“You know what? Talk to Murphy and see if every time a quad comes on, they could check around and see which worlds are attacking other worlds, who is being attacked, who’s isolated themselves, or been isolated . . . Just a quick look, but they take regular breaks. So you ought to be able to build up a pretty good sample over a few weeks. I’m especially worried about Worlds in major expansion modes.”
“I don’t know if Bugrov would let me . . . but then he doesn’t seem to care what I do.”
“So, just do it. Surprise and impress everyone with your analysis of an issue of major importance.”
Ilia perked up and bounced off.
And what the heck do I do, if there is any sign of coordinated efforts to conquer the rest of the Alliance from one of the three parts, or from a major branch?
I guess I’ll shelve that speculation for lack of data, get my mind back on the local sixteen worlds, plus any others we’ve explored but not done anything with. Probably over a hundred of those, maybe five with a native population, so we just shut up about them to keep them from being invaded. The others . . . nothing special, could be useful for colonization.
He headed back for the Bay, and found both Grigory and Murphy there.
“I have a plan, which will start with me going to Embassy and asking about the Plague. If it deteriorates with time, Orion may be able to return to Berlin, and we can talk about which Facilities they’ll lease to us. I expect an argument about the ownership of the Free Portalmakers. Less, if they know they can get their other facility working and train their own portalclones. But for now, I’m going to be hard nosed about their ownership.”
Axel looked, still turning carefully, to find Leon behind him, and Henrik following.
“Err, it’s just, I keep forgetting about . . . ownership.”
Henrik nodded. “But Axel stole us, fair and square.”
“Umm, the legality might be questionable. And definitely appalling . . .” Axel looked back at Murphy. “Do you think you’ll need them for the next couple of days? Dr. Borodin is going to bring in some kids that have been getting mentalist lessons so we can teach them the portal techniques, so I’ll have a Quad for Orion, when they agree to everything. But surely I can take them to Embassy for a look at those permanent ‘gates’ as they call them.”
Henrik grinned. “Yes. I want to see how they do that.”
“I can be packed in five minutes!” Leon bounced in excitement.
“No rush, they’re in the western part of North America, so it’s early morning there. And . . . I’m going to have to explain to my wife that I’m . . . being a lot more energetic that my doctor would approve of.”
Grigory grinned. “No one expected you to behave.”
When Grigory’s chauffeur delivered him home, Pauli was waiting with the ATV. “Dina called and said to p-pack for a couple of d-days and bring the ATV.”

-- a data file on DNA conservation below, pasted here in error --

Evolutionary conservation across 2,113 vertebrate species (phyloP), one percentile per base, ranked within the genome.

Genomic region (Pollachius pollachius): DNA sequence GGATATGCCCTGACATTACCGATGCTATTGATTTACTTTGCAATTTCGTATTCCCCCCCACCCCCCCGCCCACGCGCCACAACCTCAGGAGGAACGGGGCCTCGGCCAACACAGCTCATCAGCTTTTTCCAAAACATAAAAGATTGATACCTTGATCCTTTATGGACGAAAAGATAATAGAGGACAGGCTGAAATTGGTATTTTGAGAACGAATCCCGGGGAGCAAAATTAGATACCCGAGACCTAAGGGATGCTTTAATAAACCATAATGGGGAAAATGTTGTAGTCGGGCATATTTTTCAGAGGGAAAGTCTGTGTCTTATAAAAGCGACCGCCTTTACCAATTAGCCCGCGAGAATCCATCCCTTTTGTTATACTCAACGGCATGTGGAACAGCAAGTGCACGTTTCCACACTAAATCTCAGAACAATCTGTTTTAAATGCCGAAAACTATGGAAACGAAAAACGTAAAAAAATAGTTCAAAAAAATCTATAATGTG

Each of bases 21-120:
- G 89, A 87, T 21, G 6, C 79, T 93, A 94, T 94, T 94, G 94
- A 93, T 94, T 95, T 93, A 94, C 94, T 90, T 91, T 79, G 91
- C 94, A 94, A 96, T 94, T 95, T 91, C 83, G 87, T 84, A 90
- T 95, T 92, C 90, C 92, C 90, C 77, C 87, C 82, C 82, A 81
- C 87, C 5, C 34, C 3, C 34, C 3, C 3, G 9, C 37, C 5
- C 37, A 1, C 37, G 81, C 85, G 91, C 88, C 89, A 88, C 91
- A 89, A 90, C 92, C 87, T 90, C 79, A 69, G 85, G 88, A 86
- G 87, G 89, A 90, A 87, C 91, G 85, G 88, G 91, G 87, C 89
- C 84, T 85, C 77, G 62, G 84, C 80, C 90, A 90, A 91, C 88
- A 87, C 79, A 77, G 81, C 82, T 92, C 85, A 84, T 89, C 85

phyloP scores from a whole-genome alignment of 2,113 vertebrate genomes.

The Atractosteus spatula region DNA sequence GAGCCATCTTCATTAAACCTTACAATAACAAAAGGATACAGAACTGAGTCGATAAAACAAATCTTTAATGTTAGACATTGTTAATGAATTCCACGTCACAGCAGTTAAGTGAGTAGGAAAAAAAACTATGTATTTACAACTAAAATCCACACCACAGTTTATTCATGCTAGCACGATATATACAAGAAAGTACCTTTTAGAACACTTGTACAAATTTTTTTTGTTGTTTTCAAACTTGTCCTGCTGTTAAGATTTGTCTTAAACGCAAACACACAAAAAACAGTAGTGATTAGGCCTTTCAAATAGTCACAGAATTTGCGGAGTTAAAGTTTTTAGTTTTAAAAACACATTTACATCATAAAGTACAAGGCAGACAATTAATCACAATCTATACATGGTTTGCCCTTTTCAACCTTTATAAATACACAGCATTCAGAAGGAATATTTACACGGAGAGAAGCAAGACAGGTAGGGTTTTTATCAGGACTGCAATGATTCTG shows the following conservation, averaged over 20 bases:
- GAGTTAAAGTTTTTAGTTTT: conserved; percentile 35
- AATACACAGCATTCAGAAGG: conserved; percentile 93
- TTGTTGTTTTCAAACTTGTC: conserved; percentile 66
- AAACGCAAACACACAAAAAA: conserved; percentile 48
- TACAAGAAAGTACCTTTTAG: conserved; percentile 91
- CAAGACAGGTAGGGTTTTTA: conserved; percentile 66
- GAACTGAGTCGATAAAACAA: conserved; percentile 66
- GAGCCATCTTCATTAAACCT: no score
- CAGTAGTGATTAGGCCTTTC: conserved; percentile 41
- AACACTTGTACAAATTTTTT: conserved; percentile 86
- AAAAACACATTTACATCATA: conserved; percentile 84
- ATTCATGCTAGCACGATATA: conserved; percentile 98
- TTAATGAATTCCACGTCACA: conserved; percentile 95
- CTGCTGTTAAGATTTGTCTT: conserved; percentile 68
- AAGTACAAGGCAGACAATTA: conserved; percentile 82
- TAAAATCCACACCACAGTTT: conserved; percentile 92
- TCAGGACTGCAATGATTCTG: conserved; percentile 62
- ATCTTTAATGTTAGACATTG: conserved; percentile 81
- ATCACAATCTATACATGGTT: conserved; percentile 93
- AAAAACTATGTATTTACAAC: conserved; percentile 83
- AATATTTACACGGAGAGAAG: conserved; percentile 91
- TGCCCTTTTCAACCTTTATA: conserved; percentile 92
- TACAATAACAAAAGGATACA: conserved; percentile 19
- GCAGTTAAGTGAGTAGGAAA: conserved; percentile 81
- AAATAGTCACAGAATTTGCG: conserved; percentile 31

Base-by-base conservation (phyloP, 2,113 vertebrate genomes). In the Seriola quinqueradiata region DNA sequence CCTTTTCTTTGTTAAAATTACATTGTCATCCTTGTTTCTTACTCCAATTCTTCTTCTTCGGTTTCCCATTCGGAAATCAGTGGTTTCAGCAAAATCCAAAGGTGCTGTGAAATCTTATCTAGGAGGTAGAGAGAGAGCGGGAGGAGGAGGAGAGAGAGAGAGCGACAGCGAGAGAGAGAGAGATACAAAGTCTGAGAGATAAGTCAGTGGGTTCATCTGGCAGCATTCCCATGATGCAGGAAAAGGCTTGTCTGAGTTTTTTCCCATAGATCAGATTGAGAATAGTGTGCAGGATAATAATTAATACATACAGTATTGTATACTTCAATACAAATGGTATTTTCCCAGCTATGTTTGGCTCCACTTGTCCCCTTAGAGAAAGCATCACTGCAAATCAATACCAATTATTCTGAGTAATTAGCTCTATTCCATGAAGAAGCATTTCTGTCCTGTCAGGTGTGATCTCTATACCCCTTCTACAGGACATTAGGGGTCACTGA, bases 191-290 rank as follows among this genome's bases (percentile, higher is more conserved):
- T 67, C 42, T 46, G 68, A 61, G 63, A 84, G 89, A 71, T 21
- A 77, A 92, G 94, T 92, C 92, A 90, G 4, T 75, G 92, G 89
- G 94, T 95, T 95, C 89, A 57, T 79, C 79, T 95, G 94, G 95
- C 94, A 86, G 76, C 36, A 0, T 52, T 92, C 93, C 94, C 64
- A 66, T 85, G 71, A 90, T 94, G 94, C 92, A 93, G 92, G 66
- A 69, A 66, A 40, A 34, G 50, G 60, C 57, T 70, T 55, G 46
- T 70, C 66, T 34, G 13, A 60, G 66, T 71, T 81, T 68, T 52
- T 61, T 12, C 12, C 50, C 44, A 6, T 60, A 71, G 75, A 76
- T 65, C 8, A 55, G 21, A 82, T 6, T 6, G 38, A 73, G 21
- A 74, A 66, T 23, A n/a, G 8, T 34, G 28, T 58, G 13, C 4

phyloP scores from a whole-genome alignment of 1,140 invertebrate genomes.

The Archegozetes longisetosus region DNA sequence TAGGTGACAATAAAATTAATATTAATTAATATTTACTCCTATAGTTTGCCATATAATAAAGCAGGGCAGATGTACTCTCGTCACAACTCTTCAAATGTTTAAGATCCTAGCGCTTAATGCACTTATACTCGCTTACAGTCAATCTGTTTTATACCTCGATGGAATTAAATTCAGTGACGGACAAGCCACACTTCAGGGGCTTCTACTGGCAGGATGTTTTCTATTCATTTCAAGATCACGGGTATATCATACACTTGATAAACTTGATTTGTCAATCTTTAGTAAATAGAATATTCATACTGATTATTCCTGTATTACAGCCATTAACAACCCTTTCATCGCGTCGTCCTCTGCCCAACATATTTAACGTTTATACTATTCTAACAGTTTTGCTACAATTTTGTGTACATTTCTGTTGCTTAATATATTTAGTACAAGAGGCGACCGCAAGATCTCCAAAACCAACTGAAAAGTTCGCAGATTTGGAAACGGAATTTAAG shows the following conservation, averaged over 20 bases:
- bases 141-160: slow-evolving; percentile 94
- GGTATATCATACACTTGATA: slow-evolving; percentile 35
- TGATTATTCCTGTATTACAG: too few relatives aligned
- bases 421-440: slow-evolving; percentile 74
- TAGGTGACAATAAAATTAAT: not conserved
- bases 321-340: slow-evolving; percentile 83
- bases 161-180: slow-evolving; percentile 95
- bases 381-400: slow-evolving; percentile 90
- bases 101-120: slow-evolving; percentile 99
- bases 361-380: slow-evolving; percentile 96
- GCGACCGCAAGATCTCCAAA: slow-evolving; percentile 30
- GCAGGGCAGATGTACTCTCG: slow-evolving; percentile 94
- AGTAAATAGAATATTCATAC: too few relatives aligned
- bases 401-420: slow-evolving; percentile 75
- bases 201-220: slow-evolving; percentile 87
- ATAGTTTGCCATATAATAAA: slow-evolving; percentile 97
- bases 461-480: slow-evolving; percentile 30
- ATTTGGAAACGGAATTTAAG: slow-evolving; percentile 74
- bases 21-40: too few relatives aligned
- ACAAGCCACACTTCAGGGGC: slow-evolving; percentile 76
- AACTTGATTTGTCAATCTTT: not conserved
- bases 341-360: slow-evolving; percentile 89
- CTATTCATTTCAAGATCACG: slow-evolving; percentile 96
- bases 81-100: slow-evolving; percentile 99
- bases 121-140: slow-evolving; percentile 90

“God help me if I ever need to keep a secret from that woman.”
Pauli grinned and grabbed his arm and marched him up the steps and inside.
Dina had his bag packed and just hugged him. “No fighting! No falling down! And no worrying about me, because I’m going to close myself in the stable.”
“Uh . . . why?”
She leaned on him and sighed. “It’s my fault this baby was due seven months after the wedding, but life will be much easier if he or she doesn’t arrive until November. I’ve been losing the time a few hours every morning when you head for work. But I need to do a lot more, and if you’re going to be gone a couple of days, that’s an opportunity I’m not going to miss. And when you go to Orion, I’ll do it again.”
He opened his mouth to say he didn’t care, then shut it. It’s what she wants. For her reputation, for a baby that would be called a bastard, for me to not get comments about being tricked into marriage, and was I sure it was my baby . . .
She just nodded. “All that.”
“I never thought about getting out from the inside of that bag, and what do your parents think?”
“That I’m very clever, and that I’d better bring that walking stick over to their house so it didn’t get stolen.”
“So you go do everything that needs to be done, and get back here by November.”
“Long before that, my Lady. But I will not be shocked when I don’t find you here waiting for me.” He failed to stop from smiling. “But your parents had better know where you are!”
A snicker from behind was Dina’s dad. Mitty whistled and gave Axel’s right side a good looking over. “What did the other guy look like?”
“Probably like a Japanese tank driver. And since he was on the far side of the Portal, he’s probably home safe and sound.”
Mitty tsked, shaking his head. “The news channels have been playing clips of the ‘Battle of Regulus’ that somehow leaked out of there with the ambulances and speculating on how injured Igor was, almost single handedly stopping two invasions.”
Axel sighed. “The Teams did all the work. I held a few shields. Honestly, those wretched movies have a lot to answer for.”
Pauli picked up a six-pack of “Oh, please, not, not . . .”
Dina sniffed. “Just in case you can’t find any place that serves soup!”
She picked up his case and they bracketed him, and he tried for dignified as he walked down the steps to the ATV.
Forty-four appeared to be having trouble keeping a straight face.
Mitty wasn’t even trying.